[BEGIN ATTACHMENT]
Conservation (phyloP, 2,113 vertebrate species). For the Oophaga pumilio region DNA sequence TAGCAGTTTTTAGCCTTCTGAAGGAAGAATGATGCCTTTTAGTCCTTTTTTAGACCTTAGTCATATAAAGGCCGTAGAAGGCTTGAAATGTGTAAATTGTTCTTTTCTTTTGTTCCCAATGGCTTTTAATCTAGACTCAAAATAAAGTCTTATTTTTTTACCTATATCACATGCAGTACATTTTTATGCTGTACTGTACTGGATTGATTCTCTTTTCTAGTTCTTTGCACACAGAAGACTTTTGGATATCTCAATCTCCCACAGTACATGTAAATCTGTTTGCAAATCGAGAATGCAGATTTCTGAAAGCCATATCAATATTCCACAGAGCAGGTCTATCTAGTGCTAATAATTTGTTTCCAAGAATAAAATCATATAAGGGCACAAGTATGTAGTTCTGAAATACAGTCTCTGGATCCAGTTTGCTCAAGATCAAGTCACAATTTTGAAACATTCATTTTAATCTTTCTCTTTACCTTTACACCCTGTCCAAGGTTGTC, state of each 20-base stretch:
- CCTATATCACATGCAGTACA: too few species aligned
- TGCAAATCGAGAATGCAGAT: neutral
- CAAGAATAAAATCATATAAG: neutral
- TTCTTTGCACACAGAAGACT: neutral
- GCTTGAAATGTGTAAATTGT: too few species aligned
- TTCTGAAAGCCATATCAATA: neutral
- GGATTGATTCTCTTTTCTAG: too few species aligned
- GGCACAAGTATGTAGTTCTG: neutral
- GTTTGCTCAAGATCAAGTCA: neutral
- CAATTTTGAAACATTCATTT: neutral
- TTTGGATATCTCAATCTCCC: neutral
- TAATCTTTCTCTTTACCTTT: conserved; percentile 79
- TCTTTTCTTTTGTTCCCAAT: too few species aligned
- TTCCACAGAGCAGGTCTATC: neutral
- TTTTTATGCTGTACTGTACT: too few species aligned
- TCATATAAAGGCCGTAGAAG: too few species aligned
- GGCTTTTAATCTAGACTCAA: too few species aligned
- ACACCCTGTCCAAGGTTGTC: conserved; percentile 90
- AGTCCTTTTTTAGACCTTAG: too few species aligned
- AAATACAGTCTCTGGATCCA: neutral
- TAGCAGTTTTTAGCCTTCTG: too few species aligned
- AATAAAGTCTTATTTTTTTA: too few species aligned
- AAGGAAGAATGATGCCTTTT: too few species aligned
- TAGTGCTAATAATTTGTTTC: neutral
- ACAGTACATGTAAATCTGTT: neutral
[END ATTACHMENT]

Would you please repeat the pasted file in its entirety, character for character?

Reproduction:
Conservation (phyloP, 2,113 vertebrate species). For the Oophaga pumilio region DNA sequence TAGCAGTTTTTAGCCTTCTGAAGGAAGAATGATGCCTTTTAGTCCTTTTTTAGACCTTAGTCATATAAAGGCCGTAGAAGGCTTGAAATGTGTAAATTGTTCTTTTCTTTTGTTCCCAATGGCTTTTAATCTAGACTCAAAATAAAGTCTTATTTTTTTACCTATATCACATGCAGTACATTTTTATGCTGTACTGTACTGGATTGATTCTCTTTTCTAGTTCTTTGCACACAGAAGACTTTTGGATATCTCAATCTCCCACAGTACATGTAAATCTGTTTGCAAATCGAGAATGCAGATTTCTGAAAGCCATATCAATATTCCACAGAGCAGGTCTATCTAGTGCTAATAATTTGTTTCCAAGAATAAAATCATATAAGGGCACAAGTATGTAGTTCTGAAATACAGTCTCTGGATCCAGTTTGCTCAAGATCAAGTCACAATTTTGAAACATTCATTTTAATCTTTCTCTTTACCTTTACACCCTGTCCAAGGTTGTC, state of each 20-base stretch:
- CCTATATCACATGCAGTACA: too few species aligned
- TGCAAATCGAGAATGCAGAT: neutral
- CAAGAATAAAATCATATAAG: neutral
- TTCTTTGCACACAGAAGACT: neutral
- GCTTGAAATGTGTAAATTGT: too few species aligned
- TTCTGAAAGCCATATCAATA: neutral
- GGATTGATTCTCTTTTCTAG: too few species aligned
- GGCACAAGTATGTAGTTCTG: neutral
- GTTTGCTCAAGATCAAGTCA: neutral
- CAATTTTGAAACATTCATTT: neutral
- TTTGGATATCTCAATCTCCC: neutral
- TAATCTTTCTCTTTACCTTT: conserved; percentile 79
- TCTTTTCTTTTGTTCCCAAT: too few species aligned
- TTCCACAGAGCAGGTCTATC: neutral
- TTTTTATGCTGTACTGTACT: too few species aligned
- TCATATAAAGGCCGTAGAAG: too few species aligned
- GGCTTTTAATCTAGACTCAA: too few species aligned
- ACACCCTGTCCAAGGTTGTC: conserved; percentile 90
- AGTCCTTTTTTAGACCTTAG: too few species aligned
- AAATACAGTCTCTGGATCCA: neutral
- TAGCAGTTTTTAGCCTTCTG: too few species aligned
- AATAAAGTCTTATTTTTTTA: too few species aligned
- AAGGAAGAATGATGCCTTTT: too few species aligned
- TAGTGCTAATAATTTGTTTC: neutral
- ACAGTACATGTAAATCTGTT: neutral